Saturday, May 22, 2010

Advice on Optimal Email Frequency (Part #3 of 3)

It's easy to critique email programs and to philosophize. To end this series, we suggest the following approaches …

  1. Continually test your messages for the best approach, relying on both clickthroughs and open rates as testing criteria. For promotions, often the former; for general interest communications, the latter (even though it is an increasingly flawed measure due to mobile devices, etc.).

  2. Experiment with truly new formats periodically, giving each of them several chances to catch on and outperform the current formats you use. For example when we launched an e-newsletters with our donor base at CRS, we tested the basics (length/tone of subject line, acronym vs. organization name), content (which lead story to feature first, second, third and so on), content format (full article in text, headline only, x lines ending with ellipses leading to the web article). As I recall my staff didn't like it, since this alone entailed perhaps 45 unique combinations, but it was more easily done over several issues, testing the combinations, choosing winners, ties and losers, then testing again to ensure the content didn't drive the findings. (It's interesting as I dug through my own emails to see that the format we tested in has continued to change, so that it looks far more like a personal letter than before ... I hope this also reflects testing more so than personal preferences.)

  3. Pending test results, I'd also seek to maintain a frequency of regular communications focused on industry news and information to be weekly at minimum, then delivered at a regular, consistent time that's convenient for the members.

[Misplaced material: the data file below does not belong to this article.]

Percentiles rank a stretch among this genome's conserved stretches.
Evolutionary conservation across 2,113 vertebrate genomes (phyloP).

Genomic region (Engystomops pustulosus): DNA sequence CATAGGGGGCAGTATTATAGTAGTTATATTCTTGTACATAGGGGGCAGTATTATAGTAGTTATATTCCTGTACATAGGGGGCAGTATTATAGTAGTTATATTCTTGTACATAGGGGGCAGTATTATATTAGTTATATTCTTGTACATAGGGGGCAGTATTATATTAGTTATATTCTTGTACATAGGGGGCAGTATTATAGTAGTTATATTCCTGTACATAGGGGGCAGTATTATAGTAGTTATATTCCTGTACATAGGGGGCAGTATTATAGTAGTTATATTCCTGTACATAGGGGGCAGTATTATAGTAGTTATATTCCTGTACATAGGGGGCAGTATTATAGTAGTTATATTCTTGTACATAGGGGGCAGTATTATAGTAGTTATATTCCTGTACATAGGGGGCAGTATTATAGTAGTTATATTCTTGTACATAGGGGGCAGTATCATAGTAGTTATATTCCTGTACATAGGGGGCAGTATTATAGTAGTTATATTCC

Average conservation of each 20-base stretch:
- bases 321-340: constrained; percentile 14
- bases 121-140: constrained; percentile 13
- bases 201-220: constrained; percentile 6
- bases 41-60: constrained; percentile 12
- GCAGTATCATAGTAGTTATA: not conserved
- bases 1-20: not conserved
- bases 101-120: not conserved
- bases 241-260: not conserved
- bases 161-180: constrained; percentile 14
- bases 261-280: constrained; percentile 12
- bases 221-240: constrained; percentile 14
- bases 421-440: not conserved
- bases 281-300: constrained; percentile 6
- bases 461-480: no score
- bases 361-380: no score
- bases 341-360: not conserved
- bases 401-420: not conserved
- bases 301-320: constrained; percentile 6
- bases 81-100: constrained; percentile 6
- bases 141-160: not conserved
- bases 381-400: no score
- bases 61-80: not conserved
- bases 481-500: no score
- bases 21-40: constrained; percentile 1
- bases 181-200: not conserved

4. Rely as much as possible on using your newsletter formats to carry promotional messages for events and products with navigation bars, banner ads, and advertorial copy—i.e. use frequent contact, but put the promotions in their place, a little less important than the content that members tend to value and not see as self-serving to the organization. As with print media, most of us notice ads better when we're reading editorial content than when we're given a purely promotional insert. Standalone promotional emails will seem to perform better, but to use a traditional mailbox analogy, if you're presented with a magazine and a pile of flyers, chances are you will discard the latter and at least glance at the former.
Of course, one might object that, as associations, you have a different relationship with your constituency than traditional advertisers. This is true as long as you avoid engaging in a long term practice of carpet bombing them with email.  -Kevin

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